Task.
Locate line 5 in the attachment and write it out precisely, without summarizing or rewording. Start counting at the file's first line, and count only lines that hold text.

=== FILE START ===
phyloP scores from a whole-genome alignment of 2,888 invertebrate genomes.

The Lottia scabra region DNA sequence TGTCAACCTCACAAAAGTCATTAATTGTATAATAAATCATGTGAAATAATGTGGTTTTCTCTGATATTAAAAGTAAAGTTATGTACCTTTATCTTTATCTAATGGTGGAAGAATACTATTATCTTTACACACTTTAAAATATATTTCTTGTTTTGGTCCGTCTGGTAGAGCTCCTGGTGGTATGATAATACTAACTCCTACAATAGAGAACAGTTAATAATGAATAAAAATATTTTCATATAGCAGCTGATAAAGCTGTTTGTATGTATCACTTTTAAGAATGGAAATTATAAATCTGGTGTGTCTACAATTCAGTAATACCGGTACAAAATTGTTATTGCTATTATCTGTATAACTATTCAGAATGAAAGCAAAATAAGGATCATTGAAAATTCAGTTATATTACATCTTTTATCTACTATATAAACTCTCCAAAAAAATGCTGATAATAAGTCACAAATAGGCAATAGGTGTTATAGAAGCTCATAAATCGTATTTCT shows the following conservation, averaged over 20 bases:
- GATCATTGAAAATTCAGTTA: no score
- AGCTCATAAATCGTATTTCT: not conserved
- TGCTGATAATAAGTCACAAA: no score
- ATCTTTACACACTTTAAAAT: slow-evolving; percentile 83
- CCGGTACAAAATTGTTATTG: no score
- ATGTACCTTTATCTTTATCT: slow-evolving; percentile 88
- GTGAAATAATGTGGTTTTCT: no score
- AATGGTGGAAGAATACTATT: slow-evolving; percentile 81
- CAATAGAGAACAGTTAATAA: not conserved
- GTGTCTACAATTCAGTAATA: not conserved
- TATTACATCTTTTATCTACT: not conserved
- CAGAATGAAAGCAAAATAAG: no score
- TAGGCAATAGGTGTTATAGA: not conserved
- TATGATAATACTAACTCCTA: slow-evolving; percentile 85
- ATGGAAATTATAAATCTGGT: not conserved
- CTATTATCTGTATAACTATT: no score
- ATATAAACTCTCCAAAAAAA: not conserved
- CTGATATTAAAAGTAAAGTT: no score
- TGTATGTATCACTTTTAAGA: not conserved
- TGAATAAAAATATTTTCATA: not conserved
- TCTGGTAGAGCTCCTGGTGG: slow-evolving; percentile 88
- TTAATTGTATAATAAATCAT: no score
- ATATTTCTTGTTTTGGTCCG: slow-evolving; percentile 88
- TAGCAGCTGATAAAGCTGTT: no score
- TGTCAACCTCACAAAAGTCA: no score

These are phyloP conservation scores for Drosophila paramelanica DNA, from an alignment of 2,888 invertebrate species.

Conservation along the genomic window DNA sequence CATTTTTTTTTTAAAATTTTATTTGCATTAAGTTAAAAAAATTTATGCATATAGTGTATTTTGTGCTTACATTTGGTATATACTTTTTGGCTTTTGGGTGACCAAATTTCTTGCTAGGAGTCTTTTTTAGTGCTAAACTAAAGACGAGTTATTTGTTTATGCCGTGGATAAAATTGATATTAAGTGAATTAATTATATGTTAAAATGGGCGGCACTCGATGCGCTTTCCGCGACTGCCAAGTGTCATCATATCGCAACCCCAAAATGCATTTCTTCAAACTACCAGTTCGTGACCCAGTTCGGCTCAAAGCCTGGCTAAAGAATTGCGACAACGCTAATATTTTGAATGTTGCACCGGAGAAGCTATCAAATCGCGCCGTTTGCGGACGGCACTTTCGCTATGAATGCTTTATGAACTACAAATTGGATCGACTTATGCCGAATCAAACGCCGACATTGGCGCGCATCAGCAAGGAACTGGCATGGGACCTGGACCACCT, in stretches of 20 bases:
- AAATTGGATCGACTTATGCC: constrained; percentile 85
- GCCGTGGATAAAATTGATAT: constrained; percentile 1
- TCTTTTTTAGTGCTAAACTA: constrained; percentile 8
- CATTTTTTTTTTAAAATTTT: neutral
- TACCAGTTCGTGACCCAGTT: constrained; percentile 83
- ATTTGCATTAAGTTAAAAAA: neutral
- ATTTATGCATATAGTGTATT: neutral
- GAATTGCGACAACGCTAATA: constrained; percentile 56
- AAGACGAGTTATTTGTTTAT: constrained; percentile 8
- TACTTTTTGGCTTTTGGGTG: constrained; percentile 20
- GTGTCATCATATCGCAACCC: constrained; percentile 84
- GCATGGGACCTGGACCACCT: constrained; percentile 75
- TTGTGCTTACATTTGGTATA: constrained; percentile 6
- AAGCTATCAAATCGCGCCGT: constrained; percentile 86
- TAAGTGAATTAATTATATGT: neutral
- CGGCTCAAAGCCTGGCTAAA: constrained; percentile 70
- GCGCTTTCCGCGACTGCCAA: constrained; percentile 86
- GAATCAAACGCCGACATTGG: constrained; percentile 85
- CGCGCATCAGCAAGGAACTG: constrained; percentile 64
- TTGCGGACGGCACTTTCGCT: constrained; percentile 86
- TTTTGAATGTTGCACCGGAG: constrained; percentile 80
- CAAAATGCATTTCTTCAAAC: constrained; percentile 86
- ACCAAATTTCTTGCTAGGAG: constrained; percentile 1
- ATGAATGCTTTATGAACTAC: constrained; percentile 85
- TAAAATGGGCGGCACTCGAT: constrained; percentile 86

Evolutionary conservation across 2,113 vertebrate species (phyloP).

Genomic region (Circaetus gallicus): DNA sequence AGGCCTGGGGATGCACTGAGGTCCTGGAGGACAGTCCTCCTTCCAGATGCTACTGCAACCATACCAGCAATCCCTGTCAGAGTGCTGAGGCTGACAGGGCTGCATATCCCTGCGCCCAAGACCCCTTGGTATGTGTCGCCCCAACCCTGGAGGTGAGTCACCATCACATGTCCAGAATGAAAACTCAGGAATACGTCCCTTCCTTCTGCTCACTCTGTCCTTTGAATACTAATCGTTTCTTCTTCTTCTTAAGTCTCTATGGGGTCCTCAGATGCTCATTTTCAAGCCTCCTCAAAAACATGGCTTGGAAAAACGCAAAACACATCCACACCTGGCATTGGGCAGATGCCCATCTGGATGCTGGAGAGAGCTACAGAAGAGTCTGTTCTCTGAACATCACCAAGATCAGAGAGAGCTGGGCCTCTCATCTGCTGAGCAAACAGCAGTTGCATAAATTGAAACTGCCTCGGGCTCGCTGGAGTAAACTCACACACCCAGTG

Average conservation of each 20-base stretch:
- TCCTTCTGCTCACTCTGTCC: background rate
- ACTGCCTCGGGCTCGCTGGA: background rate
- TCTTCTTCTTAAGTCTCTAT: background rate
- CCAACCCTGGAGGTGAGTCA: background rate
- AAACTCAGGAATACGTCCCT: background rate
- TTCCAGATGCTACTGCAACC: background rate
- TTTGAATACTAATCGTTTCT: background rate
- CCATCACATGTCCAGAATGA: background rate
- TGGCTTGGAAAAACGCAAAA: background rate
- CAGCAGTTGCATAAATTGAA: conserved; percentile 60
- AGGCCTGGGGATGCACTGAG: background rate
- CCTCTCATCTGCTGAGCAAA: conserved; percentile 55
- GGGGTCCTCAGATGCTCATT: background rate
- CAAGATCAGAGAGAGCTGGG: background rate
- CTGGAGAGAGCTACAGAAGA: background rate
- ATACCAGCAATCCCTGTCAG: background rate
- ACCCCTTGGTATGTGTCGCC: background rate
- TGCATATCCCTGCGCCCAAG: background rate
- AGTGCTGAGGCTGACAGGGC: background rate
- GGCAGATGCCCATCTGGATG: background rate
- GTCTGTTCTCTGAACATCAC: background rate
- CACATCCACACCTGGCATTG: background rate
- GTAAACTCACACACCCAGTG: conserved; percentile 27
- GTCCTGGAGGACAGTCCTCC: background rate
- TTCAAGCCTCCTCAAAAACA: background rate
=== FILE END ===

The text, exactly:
- TGCTGATAATAAGTCACAAA: no score